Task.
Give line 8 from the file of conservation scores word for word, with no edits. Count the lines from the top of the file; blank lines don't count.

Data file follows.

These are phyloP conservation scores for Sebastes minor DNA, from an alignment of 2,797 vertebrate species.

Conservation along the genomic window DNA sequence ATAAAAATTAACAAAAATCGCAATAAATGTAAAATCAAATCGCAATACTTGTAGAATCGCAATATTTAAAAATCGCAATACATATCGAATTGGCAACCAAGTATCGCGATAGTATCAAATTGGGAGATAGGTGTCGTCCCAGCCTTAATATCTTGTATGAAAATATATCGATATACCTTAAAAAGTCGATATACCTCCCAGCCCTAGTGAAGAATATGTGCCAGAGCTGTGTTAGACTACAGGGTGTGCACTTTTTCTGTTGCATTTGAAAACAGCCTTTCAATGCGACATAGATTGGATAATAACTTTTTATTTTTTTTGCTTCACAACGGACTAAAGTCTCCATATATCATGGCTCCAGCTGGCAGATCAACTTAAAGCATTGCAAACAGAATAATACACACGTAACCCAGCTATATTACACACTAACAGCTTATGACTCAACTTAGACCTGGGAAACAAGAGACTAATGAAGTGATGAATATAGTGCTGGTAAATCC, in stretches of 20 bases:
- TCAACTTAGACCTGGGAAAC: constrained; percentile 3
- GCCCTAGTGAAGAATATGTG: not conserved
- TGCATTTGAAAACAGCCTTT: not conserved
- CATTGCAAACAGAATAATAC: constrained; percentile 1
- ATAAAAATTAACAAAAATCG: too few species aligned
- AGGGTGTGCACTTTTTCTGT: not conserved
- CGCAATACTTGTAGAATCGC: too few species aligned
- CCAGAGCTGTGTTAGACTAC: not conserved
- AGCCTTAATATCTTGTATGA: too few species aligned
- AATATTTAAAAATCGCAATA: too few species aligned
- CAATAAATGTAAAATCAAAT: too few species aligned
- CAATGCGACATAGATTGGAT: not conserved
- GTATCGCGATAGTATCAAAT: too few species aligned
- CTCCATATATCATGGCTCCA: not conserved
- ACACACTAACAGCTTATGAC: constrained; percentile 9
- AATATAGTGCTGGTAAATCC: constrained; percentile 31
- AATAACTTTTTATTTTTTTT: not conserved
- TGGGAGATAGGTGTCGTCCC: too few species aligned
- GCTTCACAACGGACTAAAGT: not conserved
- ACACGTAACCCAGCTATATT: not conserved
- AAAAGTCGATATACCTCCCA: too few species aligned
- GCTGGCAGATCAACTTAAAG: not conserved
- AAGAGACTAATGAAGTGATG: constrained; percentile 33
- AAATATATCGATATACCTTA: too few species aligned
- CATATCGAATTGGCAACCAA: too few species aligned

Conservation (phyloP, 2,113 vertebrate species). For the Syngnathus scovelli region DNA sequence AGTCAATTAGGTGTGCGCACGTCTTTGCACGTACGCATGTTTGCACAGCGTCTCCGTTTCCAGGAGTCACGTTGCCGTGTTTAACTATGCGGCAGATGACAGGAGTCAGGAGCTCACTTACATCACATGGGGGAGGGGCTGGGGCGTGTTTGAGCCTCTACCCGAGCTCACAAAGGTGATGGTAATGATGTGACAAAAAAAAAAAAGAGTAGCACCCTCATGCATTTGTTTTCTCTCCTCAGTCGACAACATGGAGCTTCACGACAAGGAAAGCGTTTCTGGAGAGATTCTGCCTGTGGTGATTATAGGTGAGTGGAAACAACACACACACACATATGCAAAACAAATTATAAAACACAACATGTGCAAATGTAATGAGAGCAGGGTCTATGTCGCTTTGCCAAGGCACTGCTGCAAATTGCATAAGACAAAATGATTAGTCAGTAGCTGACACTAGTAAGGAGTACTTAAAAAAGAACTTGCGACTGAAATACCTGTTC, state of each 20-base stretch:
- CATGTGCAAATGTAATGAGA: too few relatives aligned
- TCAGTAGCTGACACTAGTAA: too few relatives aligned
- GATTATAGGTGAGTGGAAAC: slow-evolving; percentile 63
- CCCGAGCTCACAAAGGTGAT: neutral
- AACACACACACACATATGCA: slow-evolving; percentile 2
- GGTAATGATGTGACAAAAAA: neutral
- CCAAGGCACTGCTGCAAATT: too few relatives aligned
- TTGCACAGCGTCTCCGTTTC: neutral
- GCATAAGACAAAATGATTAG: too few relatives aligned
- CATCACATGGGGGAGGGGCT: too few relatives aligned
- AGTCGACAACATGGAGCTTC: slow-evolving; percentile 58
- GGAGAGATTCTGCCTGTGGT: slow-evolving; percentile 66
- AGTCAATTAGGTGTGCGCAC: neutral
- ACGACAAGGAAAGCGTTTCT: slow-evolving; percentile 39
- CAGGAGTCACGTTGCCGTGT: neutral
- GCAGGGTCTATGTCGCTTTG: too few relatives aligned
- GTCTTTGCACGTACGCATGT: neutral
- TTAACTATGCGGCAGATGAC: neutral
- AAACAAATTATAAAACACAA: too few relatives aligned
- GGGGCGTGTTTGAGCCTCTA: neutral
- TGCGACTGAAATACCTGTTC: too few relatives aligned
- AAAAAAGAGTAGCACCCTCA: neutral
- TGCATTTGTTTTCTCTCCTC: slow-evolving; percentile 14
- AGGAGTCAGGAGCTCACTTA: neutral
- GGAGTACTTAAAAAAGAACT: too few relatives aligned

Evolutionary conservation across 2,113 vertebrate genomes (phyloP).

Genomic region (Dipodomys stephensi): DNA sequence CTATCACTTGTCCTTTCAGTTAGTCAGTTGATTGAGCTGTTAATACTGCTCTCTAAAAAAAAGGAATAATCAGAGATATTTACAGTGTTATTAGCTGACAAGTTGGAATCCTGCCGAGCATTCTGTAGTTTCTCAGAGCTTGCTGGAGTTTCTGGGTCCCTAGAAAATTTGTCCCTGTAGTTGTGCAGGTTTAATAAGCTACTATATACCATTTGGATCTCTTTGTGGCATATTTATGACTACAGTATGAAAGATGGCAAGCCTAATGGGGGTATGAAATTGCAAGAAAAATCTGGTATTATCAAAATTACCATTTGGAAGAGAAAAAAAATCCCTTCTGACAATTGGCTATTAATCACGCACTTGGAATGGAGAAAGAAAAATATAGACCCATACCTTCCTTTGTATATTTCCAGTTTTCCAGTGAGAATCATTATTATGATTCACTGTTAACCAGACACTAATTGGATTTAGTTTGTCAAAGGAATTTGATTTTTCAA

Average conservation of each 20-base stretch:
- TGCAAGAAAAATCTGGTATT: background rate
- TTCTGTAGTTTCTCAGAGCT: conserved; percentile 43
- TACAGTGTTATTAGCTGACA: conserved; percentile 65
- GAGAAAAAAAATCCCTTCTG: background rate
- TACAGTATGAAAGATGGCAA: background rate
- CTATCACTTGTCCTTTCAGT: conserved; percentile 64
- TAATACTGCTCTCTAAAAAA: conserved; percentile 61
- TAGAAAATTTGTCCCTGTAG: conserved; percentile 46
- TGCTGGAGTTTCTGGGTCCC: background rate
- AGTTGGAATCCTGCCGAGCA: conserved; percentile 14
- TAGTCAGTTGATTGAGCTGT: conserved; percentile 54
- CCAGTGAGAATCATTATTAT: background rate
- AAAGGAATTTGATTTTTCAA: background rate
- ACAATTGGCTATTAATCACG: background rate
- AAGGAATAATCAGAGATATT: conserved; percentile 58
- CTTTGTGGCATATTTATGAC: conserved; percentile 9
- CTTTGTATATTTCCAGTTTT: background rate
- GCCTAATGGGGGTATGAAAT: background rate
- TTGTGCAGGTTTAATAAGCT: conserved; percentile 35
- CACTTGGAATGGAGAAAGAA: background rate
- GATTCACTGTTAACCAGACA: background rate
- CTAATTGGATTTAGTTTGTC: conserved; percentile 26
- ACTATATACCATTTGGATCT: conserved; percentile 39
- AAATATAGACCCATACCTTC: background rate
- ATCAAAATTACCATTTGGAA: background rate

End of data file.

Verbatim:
- AGGGTGTGCACTTTTTCTGT: not conserved